Can CFO/CIO Frictions Torpedo IT Transformation Goals?

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Most enterprises aren’t just talking IT Transformation anymore – they are placing big bets and big money on modernizing IT infrastructures. None of this is technology for technology’s sake — senior executives have clear business goals in mind when they invest in IT Transformation. Unfortunately, despite these major investments in time and money, many of them still haven’t found the secret to transformation success or how to deliver concrete business results from these efforts.

A new study by Forbes Insights and Dell EMC released today shows that the number of organizations dedicating up to 50% of their budgets to IT Transformation will rise nearly fivefold by 2018. The most critical goals include the drive to reduce IT costs (75% of respondents), be first to market with new products and services (73%) and reallocating funds to strategic business projects (67%). With so much riding on these transformations, it’s critical to understand the potential barriers and how to overcome them.

Why? Because leaders – where IT Transformation is established and starting to be viewed as a key strategic priority – are more than 2X as likely to report they are ahead of their competition and 2.5X more likely to report return on investment in 12 months or less.

Many enterprises still aren’t gaining a clear competitive advantage from transformation strategies. In fact, 59% say they’ve achieved parity with competitors. Less than stellar transformation results often center on problems that arise between two pivotal players — CIOs and CFOs, who struggle to work together as a team.

According to the study, collaboration problems are exacerbated by conflicts arising from traditional reporting structures and a lack of new incentives aimed at fostering closer cooperation between CIOs and CFOs. CFOs point to problems stemming from a lack of business expertise among CIOs and the conflicting priorities of the two groups – although they also acknowledge that their own attitudes about the role of CIOs are outdated.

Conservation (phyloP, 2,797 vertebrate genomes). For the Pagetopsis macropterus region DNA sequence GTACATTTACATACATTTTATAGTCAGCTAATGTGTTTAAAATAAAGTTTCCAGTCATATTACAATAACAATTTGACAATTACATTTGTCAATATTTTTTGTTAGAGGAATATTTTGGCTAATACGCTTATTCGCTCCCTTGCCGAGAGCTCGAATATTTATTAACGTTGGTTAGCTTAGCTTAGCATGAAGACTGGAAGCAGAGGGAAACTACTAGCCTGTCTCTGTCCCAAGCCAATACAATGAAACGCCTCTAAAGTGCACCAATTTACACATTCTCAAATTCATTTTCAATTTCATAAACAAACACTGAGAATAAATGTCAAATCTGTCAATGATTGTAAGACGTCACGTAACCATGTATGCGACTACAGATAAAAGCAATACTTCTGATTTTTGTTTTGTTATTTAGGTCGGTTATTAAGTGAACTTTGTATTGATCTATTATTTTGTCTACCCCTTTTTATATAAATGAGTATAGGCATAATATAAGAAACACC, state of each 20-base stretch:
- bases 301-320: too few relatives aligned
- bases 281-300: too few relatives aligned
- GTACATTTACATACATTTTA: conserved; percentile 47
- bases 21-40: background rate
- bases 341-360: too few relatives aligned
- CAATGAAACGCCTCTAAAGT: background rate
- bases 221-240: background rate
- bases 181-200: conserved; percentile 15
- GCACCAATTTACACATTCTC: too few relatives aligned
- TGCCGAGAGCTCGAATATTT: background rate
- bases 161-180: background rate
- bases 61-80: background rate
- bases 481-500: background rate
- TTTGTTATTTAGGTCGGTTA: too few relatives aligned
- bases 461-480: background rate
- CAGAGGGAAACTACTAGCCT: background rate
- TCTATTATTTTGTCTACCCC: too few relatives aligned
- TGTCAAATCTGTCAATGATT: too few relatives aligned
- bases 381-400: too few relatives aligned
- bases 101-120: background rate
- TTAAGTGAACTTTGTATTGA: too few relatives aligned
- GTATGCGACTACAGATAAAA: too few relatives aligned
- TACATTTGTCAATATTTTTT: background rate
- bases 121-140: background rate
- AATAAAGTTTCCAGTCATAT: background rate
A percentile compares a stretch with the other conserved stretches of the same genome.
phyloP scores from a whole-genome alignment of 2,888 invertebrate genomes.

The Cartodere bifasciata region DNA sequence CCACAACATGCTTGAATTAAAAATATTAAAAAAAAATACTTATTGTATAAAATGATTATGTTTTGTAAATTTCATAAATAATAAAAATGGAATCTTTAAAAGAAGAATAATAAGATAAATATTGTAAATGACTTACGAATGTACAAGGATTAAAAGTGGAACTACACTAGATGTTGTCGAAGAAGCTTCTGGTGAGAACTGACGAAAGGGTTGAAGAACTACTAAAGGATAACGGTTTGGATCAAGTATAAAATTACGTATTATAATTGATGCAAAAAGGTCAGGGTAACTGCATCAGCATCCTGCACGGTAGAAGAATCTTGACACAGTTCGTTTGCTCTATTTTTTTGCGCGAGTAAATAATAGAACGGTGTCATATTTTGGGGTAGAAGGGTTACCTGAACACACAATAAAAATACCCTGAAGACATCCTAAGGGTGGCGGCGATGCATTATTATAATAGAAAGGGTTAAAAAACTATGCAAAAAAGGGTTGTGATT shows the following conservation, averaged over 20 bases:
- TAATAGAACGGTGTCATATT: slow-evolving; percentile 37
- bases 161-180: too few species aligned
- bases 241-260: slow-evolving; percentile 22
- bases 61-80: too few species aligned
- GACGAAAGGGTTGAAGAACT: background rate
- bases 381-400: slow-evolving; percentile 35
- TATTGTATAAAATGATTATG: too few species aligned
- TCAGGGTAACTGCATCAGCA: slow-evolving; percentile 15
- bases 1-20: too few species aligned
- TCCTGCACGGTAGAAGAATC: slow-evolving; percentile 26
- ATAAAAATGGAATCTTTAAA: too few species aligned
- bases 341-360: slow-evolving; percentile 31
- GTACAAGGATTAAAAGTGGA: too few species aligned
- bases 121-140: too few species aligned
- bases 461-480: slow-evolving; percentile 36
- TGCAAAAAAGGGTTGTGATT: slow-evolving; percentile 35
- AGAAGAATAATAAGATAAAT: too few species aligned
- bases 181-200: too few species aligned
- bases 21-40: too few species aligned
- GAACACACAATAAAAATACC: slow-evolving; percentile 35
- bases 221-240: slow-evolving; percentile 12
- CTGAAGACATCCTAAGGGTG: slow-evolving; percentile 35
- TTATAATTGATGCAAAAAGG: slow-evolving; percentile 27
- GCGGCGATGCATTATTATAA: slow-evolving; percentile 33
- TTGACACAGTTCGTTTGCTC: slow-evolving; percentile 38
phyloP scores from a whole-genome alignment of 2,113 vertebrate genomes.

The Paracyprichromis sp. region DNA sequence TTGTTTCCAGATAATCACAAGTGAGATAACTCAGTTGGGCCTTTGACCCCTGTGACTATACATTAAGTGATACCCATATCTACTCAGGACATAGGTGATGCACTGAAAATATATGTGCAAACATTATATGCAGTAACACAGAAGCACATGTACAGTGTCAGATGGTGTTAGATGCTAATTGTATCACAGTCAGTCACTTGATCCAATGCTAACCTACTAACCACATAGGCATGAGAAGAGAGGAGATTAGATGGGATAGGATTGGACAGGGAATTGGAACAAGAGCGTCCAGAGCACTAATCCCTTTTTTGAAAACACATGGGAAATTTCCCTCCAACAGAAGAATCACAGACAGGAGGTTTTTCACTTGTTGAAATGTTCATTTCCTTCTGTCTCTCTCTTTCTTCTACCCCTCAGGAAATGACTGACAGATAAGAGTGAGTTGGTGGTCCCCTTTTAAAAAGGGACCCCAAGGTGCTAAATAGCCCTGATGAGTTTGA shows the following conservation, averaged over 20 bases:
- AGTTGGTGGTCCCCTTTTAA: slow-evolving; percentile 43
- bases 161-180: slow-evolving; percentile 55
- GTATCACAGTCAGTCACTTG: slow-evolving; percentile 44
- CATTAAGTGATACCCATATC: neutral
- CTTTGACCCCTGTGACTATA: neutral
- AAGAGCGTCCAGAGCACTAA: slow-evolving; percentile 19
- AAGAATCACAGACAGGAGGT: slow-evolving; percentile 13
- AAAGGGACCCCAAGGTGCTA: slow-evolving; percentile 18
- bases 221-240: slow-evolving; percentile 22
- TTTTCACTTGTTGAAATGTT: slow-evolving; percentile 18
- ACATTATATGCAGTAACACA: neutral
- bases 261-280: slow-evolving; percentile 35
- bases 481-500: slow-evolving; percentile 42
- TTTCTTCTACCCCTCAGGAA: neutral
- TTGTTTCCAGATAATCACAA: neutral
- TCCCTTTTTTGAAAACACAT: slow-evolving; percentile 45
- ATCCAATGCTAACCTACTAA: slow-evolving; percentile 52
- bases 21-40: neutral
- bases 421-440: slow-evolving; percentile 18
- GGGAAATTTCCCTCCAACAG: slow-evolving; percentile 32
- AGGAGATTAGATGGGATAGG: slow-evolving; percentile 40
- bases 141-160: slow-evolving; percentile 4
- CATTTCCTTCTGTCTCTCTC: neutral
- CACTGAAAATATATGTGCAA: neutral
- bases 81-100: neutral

An astounding 89% of senior executives surveyed acknowledge that significant barriers keep CIOs and CFOs from collaborating more closely on IT Transformation initiatives. Nearly all respondents (96%) see close CIO/CFO collaboration as being important or critical to business success; however less than 40% would describe it as excellent. Interestingly, when asked to rate the effectiveness of CIO/CFO collaboration, nearly three-quarters (72%) of CEOs and 63% of COOs consider it excellent.

Realizing the full benefits of IT Transformation requires better CIO/CFO collaboration, but where do you start? The report recommends these 6 steps:

  1. Update reporting structures to address the evolving roles of CIOs
  2. Cultivate change agents among CIOs and CFOs
  3. Measure — and reward — CIO performance according to business outcomes
  4. See ROI calculations as guides, not hard and fast requirements
  5. Implement clear milestones to monitor the progress of higher risk initiatives
  6. Turn the IT department into a consultancy

When CIOs and CFOs are in sync, the biggest benefit according to the respondents is the ability to react more quickly to market changes (22%), attract new customers in current markets (16%) and more quickly introduce new products and services requested by the business (14%).

 There is a lot at stake with IT Transformation, but with closer collaboration between CIOs and CFOs, leading enterprises can turn it into a strategy for business success.

If you’re interested in learning more about the relationship between CIOs and CFOs, and the impact it can have on IT Transformation, download the Forbes Insights report, “IT Transformation: Success Hinges on CIO/CFO Collaboration”.

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